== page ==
Hardwell took a good bit of heat on Twitter from some members of the Swedish House Mafia a few weeks ago for releasing another one of his signature ‘bootleg packs‘ with unauthorized use of one of their tracks. Despite his swift apology and promise to take down the track in question, it has definitely started an interesting conversation in the dance community. Now, Kaskade has penned an eloquent response to the situation on his Tumblr page, reminding people that “the politicking of a mash up is nothing new.”
Similar to Hardwell, Kaskade is another DJ known for his impressive ‘mashup’ or ‘bootleg’ creations in his DJ sets, and he points out that “as producers become DJ’s and DJ’s become producers, much of the work of live shows is now taking place before the show.” To Kaskade, when you completely re-work a track, add in a vocal, and switch things around, “it’s a new thing, made up of the DNA of songs that already exist, directed by one, but manufactured by many.”
While he loves dropping these innovative selections in livesets and tweaking things here and there, he notes that even though not everyone can make it to all of his shows, he does want everyone to hear all of his music. But this is where things start to get questionable. “I don’t need to keep these things tucked under my pillow,” he says.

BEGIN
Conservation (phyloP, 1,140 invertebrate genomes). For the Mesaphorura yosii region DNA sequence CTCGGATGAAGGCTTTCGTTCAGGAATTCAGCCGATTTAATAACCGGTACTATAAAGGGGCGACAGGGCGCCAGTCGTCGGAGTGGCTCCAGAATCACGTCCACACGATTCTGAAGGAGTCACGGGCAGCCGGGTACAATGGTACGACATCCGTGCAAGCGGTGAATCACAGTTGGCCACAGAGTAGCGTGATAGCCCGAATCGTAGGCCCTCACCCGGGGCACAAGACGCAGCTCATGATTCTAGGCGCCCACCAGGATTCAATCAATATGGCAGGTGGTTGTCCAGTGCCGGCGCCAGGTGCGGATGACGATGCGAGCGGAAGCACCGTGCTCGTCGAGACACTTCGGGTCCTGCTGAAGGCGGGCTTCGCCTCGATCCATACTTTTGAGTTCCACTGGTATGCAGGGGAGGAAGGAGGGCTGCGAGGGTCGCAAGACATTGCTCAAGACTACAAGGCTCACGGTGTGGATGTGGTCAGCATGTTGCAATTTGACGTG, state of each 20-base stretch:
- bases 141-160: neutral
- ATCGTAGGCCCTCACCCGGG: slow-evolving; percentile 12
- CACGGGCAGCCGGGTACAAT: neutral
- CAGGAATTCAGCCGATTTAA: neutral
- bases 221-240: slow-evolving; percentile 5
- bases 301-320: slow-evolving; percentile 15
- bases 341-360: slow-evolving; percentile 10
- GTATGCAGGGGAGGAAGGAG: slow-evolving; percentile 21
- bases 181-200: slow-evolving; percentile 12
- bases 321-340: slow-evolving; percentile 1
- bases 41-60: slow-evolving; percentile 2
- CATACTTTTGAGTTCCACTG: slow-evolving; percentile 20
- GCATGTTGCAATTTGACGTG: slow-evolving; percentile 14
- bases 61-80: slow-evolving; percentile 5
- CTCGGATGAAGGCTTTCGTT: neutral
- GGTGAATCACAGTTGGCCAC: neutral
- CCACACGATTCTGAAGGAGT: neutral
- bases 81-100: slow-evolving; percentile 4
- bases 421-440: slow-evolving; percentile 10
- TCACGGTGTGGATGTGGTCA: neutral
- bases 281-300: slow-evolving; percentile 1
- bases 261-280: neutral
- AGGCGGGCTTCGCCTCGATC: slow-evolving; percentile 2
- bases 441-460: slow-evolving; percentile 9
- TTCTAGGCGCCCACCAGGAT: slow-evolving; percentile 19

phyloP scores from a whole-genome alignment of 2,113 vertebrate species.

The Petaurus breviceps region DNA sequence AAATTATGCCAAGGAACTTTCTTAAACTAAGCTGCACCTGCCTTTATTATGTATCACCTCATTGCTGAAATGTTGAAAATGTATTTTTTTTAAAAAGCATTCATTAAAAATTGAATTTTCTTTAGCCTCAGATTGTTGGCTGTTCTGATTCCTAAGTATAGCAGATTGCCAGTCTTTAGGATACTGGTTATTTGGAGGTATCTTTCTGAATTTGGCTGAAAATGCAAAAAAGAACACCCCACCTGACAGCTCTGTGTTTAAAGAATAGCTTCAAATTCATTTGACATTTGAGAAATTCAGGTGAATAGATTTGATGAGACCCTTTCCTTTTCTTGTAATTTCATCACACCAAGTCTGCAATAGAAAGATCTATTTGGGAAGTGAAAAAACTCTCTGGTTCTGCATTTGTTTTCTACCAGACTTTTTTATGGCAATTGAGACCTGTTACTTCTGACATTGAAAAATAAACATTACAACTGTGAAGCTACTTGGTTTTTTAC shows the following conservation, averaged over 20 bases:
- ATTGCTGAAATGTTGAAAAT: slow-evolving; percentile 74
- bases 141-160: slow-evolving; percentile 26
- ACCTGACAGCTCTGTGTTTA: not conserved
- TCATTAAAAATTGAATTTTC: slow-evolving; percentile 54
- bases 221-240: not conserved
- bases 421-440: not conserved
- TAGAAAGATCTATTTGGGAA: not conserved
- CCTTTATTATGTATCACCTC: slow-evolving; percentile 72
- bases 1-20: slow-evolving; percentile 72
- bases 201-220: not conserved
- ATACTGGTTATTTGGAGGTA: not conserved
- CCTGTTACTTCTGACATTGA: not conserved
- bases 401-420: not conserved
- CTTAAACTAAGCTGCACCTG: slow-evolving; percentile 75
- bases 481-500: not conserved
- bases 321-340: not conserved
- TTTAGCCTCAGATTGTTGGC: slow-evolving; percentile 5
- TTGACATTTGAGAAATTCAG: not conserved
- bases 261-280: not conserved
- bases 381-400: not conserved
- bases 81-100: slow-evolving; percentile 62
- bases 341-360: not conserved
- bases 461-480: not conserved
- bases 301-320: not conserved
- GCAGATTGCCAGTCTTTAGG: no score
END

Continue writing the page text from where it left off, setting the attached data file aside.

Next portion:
“I speak only for myself when I say the mash ups I put up are strictly for pleasure.”
The part where Kaskade really hits the nail on the head is when he says that “the devil is in the details, and comes down to intent.” Is a DJ trying to get something in return for a free download — Facebook Likes, Twitter followers, or even straight up cash? For Kaskade, the answer is no, and he even reminds people that most tracks he releases as free mashups are “a combination of songs that have been washed, rinsed, and repeated enough that they’d be in the DNR pile for most DJs.” He also says that he gives credit to all artists involved, and says that in an age where “very few people actually buy music any more… my mash up is not going to be detrimental to anyone’s financial statement.”
“The truth is that very few people actually buy music anymore. So the landscape of being a musician has changed.”
Of course, Kaskade is quick to mention that “hip hop has been having this conversation since its inception,” and that “not everyone is on board with this approach.” Still, at the end of the day, Kaskade’s number one priority is to entertain the audience, and he notes that you take a risk any time you release anything online nowadays. “Some buster could come along and hack a song to bits,” he reminds us, before adding that “this is the risk we take when we release a song.” He urges the community to “put our faith in the DJs” and to focus our attention on other matters instead.
Kaskade Mashup Mondays — the hashtag we’ve so affectionately come to know as ‘#KMM’ — may be no more, and that’s unfortunate for music lovers. But as far as Kaskade is concerned: “we keep going forward. Work on the next, and trust the audience. If the track has slap, just move.”